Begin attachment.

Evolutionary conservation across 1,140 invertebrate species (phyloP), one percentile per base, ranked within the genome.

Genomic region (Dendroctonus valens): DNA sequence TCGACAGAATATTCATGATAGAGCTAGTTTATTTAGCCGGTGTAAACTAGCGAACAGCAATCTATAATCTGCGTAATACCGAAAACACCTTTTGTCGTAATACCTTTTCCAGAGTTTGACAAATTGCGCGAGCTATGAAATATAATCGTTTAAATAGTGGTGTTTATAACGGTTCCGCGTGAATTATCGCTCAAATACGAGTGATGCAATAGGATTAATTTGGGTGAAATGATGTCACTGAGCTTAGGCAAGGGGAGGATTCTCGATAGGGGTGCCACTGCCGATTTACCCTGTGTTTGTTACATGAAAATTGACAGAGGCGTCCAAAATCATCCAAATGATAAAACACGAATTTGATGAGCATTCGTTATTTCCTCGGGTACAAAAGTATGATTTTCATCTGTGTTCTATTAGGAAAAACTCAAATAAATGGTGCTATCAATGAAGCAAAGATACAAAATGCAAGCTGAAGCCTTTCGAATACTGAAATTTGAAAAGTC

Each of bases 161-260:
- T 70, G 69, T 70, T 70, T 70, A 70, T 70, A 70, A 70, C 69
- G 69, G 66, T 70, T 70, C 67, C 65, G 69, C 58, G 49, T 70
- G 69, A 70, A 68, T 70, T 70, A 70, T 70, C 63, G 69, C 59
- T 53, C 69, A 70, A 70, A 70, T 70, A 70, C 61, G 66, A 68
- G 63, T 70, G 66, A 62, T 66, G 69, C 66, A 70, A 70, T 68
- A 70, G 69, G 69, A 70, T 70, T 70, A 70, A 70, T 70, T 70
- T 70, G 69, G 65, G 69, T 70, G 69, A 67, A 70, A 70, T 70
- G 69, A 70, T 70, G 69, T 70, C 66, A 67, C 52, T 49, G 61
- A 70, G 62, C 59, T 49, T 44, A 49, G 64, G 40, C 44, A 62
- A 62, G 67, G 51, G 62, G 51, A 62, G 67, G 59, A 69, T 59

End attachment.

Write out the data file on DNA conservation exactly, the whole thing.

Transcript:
Evolutionary conservation across 1,140 invertebrate species (phyloP), one percentile per base, ranked within the genome.

Genomic region (Dendroctonus valens): DNA sequence TCGACAGAATATTCATGATAGAGCTAGTTTATTTAGCCGGTGTAAACTAGCGAACAGCAATCTATAATCTGCGTAATACCGAAAACACCTTTTGTCGTAATACCTTTTCCAGAGTTTGACAAATTGCGCGAGCTATGAAATATAATCGTTTAAATAGTGGTGTTTATAACGGTTCCGCGTGAATTATCGCTCAAATACGAGTGATGCAATAGGATTAATTTGGGTGAAATGATGTCACTGAGCTTAGGCAAGGGGAGGATTCTCGATAGGGGTGCCACTGCCGATTTACCCTGTGTTTGTTACATGAAAATTGACAGAGGCGTCCAAAATCATCCAAATGATAAAACACGAATTTGATGAGCATTCGTTATTTCCTCGGGTACAAAAGTATGATTTTCATCTGTGTTCTATTAGGAAAAACTCAAATAAATGGTGCTATCAATGAAGCAAAGATACAAAATGCAAGCTGAAGCCTTTCGAATACTGAAATTTGAAAAGTC

Each of bases 161-260:
- T 70, G 69, T 70, T 70, T 70, A 70, T 70, A 70, A 70, C 69
- G 69, G 66, T 70, T 70, C 67, C 65, G 69, C 58, G 49, T 70
- G 69, A 70, A 68, T 70, T 70, A 70, T 70, C 63, G 69, C 59
- T 53, C 69, A 70, A 70, A 70, T 70, A 70, C 61, G 66, A 68
- G 63, T 70, G 66, A 62, T 66, G 69, C 66, A 70, A 70, T 68
- A 70, G 69, G 69, A 70, T 70, T 70, A 70, A 70, T 70, T 70
- T 70, G 69, G 65, G 69, T 70, G 69, A 67, A 70, A 70, T 70
- G 69, A 70, T 70, G 69, T 70, C 66, A 67, C 52, T 49, G 61
- A 70, G 62, C 59, T 49, T 44, A 49, G 64, G 40, C 44, A 62
- A 62, G 67, G 51, G 62, G 51, A 62, G 67, G 59, A 69, T 59